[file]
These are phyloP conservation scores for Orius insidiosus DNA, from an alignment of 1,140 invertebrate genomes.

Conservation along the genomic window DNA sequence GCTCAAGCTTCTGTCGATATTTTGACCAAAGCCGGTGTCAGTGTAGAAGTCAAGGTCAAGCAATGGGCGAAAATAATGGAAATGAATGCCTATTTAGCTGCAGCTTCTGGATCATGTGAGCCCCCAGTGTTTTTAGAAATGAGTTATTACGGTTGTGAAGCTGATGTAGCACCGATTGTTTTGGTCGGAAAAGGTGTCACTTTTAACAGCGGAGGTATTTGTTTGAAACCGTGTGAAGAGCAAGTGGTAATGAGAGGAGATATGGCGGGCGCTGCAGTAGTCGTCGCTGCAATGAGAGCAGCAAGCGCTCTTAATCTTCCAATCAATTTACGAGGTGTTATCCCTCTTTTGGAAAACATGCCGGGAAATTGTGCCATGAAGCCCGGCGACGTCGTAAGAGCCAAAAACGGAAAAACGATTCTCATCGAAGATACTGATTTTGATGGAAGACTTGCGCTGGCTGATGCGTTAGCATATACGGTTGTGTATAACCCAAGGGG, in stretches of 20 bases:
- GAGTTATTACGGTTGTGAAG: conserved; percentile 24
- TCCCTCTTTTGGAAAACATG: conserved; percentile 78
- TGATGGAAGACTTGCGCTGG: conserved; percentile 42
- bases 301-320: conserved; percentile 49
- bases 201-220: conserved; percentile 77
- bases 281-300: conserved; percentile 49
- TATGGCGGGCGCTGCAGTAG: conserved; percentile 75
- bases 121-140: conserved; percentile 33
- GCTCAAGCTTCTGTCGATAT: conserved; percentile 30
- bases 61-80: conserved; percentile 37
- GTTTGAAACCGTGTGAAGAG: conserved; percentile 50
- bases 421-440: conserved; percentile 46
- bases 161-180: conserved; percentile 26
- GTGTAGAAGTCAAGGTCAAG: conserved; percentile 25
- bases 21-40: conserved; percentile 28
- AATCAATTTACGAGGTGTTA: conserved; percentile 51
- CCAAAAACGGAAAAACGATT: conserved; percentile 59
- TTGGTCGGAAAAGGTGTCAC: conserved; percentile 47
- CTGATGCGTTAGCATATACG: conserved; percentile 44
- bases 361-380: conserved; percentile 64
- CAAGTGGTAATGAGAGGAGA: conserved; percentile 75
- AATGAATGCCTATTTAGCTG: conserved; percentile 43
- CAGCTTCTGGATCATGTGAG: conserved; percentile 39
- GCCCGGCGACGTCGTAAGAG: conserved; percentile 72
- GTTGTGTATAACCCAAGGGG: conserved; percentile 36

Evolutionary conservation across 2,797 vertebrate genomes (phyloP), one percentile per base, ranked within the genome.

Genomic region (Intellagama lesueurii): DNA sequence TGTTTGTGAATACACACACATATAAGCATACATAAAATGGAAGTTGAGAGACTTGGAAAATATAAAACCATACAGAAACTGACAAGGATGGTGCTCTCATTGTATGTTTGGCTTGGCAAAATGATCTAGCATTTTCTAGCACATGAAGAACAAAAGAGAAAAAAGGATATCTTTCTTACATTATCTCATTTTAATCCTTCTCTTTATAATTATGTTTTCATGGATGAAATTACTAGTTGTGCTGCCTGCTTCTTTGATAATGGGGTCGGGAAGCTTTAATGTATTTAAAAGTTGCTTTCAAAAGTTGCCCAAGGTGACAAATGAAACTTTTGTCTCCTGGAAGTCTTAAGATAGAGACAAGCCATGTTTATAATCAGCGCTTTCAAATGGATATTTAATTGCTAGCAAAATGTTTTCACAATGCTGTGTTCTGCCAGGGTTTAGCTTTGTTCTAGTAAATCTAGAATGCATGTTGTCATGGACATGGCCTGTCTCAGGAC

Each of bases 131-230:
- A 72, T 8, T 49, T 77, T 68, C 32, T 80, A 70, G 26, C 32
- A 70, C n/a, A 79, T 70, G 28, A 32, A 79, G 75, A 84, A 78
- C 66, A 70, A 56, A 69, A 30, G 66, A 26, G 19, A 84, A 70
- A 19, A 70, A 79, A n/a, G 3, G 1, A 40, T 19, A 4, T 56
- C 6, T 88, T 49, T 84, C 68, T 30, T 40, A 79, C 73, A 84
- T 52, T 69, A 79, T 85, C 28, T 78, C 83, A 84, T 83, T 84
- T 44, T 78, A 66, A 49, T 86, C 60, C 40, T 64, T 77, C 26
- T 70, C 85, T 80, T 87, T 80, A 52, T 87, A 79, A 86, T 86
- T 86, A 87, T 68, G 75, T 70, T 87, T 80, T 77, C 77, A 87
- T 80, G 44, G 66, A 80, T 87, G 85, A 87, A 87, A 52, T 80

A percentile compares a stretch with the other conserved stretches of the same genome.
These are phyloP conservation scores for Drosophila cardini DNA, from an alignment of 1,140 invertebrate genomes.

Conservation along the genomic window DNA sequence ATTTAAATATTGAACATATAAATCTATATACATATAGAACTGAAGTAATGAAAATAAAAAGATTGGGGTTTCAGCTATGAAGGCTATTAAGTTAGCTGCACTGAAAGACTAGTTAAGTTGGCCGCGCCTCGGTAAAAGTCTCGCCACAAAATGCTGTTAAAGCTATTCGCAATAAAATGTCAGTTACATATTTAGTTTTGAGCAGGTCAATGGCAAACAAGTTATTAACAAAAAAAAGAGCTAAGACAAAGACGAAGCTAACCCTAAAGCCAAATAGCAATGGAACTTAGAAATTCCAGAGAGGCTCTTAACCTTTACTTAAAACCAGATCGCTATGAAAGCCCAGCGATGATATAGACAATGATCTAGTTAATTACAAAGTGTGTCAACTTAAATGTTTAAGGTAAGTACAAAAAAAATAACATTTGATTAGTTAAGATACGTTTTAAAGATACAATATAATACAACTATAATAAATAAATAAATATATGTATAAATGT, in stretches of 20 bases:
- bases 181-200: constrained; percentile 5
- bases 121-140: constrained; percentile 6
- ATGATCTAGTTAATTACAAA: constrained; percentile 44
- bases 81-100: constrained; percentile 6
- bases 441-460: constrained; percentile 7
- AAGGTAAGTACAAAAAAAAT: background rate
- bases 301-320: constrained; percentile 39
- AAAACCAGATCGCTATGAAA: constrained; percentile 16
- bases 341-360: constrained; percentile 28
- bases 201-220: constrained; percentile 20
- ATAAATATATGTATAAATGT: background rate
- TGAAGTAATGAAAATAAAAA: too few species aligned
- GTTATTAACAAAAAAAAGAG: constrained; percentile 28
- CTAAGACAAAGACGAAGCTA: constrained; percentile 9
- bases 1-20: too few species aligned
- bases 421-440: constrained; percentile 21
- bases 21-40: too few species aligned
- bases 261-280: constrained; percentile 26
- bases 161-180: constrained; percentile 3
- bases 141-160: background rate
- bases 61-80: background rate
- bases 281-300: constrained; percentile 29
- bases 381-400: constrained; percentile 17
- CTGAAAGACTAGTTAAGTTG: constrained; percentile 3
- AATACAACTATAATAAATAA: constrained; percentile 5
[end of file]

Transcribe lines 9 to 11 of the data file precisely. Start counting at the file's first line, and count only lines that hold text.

- TATGGCGGGCGCTGCAGTAG: conserved; percentile 75
- bases 121-140: conserved; percentile 33
- GCTCAAGCTTCTGTCGATAT: conserved; percentile 30